Regulators have given the green light to the $4.5 billion transmission line project that will deliver Canadian hydropower to New York City — a critical component of NYC’s efforts to eliminate carbon from its power grid by 2040.
The New York State Public Service Commission has approved the contract between Hydro-Québec and the New York State Energy Research and Development Authority (NYSERDA) for the annual delivery of 10.4 TWh of electricity to New York City by way of the Champlain Hudson Power Express (CHPE) line.
Hydro-Québec’s partner in the United States, Transmission Developers Inc. (TDI), will begin construction of the line in summer 2022, with commissioning scheduled for 2025.
The commissioners voted five to two in favor of approving the contract. This is the last authorization needed before construction can begin in the U.S. The transmission line had already obtained all the federal and state approvals required for its construction. Hydro-Québec and TDI will review the detail of the full order once it has been published by the Public Service Commission.
Sophie Brochu, president and CEO of Hydro-Québec. Image credit: Hydro-Québec.
“We can all be extremely proud today. New Yorkers have chosen Québec’s clean hydropower to supply 20% of the electricity needs of America’s largest city,” said Sophie Brochu, president and CEO of Hydro-Québec. “This project, a model for an equitable energy transition, is an eloquent example of how we can work together to decarbonize the Northeastern United States.”
The CHPE interconnection project
The CHPE project involves the construction of a 545-km (339-mile) fully buried line that will deliver 1,250 megawatts of clean, renewable hydropower yearly to New York City—enough to power more than one million homes. The CHPE will also help significantly advance progress toward the State’s Climate Leadership and Community Protection Act (Climate Act) goals. Based on NYSERDA’s analysis, the CHPE will reduce statewide carbon emissions by 37 million metric tons—the equivalent of taking over half a million cars off the road—as Quebec’s clean hydropower will replace a significant portion of the electricity generated by New York City’s fossil-fuel burning power plants, which are highly polluting.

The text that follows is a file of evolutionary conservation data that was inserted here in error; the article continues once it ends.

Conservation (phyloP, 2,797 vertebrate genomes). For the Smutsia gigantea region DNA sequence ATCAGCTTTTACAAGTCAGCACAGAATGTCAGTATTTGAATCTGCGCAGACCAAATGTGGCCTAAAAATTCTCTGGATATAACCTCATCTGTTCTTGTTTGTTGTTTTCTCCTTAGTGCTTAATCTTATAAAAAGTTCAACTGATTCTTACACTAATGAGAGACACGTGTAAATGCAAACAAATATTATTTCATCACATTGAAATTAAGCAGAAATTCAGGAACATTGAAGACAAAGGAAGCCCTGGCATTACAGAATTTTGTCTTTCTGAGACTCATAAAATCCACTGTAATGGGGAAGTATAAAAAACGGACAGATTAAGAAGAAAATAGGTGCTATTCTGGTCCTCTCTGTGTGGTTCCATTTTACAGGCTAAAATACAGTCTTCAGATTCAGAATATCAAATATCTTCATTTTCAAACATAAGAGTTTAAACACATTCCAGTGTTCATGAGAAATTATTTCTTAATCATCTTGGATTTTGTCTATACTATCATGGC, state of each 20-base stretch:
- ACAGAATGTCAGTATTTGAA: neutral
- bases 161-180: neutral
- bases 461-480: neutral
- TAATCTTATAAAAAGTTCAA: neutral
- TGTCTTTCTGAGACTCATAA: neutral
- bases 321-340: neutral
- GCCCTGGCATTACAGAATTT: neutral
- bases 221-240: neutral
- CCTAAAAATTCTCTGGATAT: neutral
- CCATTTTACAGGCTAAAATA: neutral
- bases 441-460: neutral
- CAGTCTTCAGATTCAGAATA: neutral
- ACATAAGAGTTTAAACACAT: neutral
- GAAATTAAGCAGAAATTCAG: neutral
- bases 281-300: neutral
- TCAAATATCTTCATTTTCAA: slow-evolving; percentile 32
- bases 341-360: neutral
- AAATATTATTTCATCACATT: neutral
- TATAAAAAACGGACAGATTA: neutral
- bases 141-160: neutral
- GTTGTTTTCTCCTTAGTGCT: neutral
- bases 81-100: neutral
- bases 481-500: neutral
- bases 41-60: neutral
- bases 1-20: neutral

Approximately o 4,000 letters or statements of support for the CHPE were submitted to the Public Service Commission during the consultation period.
Partnership between the Mohawk Council of Kahnawà:ke and Hydro-Québec
Per a Memorandum of Understanding announced in June 2021, the Mohawk Council of Kahnawà:ke and Hydro-Québec will become joint owners of the Québec portion of the CHPE, called the Hertel–New York line, once it is commissioned. This agreement will secure economic benefits for the community over a 40-year term.
“The Champlain Hudson Power Express is a game changer,” said Mohawk Council Grand Chief Kahsennenhawe Sky-Deer. “We will continue our responsibility as stewards of the environment to always protect our Mother Earth, especially from the dangers of climate change and global warming. But we are also ensuring Indigenous people have a seat at the table as business partners, and have a voice in the overall economy moving forward.”
The Hertel–New York interconnection line in Québec
In Quebec, the project involves building a transmission line approximately 58 km long between Hertel substation in La Prairie and an interconnection point with the CHPE in the Rivière Richelieu at the Canada–United States border.
Government approval processes are currently underway: the Hertel–New York line project will be subject to the provincial environmental impact assessment and review procedure, which includes a review by the Bureau d’audiences publiques sur l’environnement [office for public hearings on the environment], as well as an analysis by the Canada Energy Regulator, given that the power line will cross an international border.
Construction work could begin in Quebec as early as spring 2023.
Featured image courtesy of: Hydro-Québec